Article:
The funding level of Swiss corporate pension schemes jumped by 7.9% to an all-time-high in Q1 2021, according to Willis Tower Watson’s pension index.

It rose quarter-on-quarter from 104.7% in December last year to 112.6% in March this year.

Pension assets continued to grow in the first quarter of this year with a positive return of almost 4%, while corporate bonds rebounded to move away from the 0% mark. As a result, pension obligations fell by 3.6%, WTW said.

This led companies’ balance sheets to reach their healthiest level since the introduction of the WTW pension fund index.

Adam Casey, head of corporate retirement consulting at WTW in Zurich, said that Pensionskassen recorded average returns of 20% as of 31 March this year.

“The main reason for the generally strong improvement in pension positions on corporate balance sheets over the past year is the remarkable recovery [of the value] of assets since the outbreak of the COVID-19 pandemic that resulted in a decline in assets at the beginning of 2020,” he said.

Discount rates “skyrocketed” in Q1 of this year, reversing the negative trend of the last nine months, WTW said.

The discount rates’ curve grew “steeper” by 20 basis points in Q1, which means that over a period of 18 years companies will see pension obligations falling by 3.5%.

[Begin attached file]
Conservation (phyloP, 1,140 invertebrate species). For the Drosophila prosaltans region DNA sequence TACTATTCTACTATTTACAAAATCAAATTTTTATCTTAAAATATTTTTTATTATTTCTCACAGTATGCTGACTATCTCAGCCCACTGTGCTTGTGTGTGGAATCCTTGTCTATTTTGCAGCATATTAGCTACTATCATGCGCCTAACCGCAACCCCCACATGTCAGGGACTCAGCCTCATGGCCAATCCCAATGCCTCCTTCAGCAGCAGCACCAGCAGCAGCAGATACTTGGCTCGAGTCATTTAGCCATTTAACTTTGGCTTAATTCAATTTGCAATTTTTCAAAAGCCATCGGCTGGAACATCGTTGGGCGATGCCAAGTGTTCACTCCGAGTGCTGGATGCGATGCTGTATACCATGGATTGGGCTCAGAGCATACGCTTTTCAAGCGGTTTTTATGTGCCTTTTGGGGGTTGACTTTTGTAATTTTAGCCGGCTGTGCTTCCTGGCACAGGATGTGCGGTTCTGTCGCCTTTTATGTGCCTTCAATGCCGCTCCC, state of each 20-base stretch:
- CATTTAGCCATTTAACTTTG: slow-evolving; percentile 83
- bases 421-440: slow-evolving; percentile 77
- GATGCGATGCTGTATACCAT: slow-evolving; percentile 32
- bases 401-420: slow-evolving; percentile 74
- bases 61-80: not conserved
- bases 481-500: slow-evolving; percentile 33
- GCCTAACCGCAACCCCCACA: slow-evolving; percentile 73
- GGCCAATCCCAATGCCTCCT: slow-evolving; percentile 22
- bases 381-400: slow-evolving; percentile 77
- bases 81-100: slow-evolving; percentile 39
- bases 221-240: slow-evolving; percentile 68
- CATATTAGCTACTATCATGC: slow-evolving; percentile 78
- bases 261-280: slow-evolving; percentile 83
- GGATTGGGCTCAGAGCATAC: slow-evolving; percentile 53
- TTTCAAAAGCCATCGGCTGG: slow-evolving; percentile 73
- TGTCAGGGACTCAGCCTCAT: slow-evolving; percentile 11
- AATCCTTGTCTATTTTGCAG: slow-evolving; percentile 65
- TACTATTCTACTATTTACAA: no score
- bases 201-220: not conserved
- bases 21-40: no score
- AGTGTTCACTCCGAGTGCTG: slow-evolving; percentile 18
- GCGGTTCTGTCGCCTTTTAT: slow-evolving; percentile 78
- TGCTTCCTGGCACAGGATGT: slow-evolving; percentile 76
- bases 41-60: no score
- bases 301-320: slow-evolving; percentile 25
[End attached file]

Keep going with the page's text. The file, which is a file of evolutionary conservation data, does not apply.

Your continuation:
Discount rates, WTW noted, remained at an all-time low, cautioning against optimistically believing that the curve has taken a different direction.

The technical biometric variables published in 2020 for the second pillar pension system will mean further relief in terms of liabilities for the companies that use them.

The variables show that the mortality rate “improved less than expected” and a decrease in the number of cases of disability, it said.

As a result, companies can expect a 4-6% reduction of liabilities if adopting updated tables, WTW added.

Keep diversifying

Asset diversification remains critical for the financial sustainability of pension schemes, according to the consultancy. Schemes will likely meet obligations and overcome “shock scenarios”, WTW said.

This is also valid with regard to the approach of pension investors towards integrating ESG standards into the investment process.

Michael Valentine, iInvestment consultant at WTW in Zurich, said: “Regardless of whether you are setting up a CO2 plan for the entire portfolio or are simply looking to talk to the global equity manager about climate-related risks, pension funds should first define their beliefs and values.”

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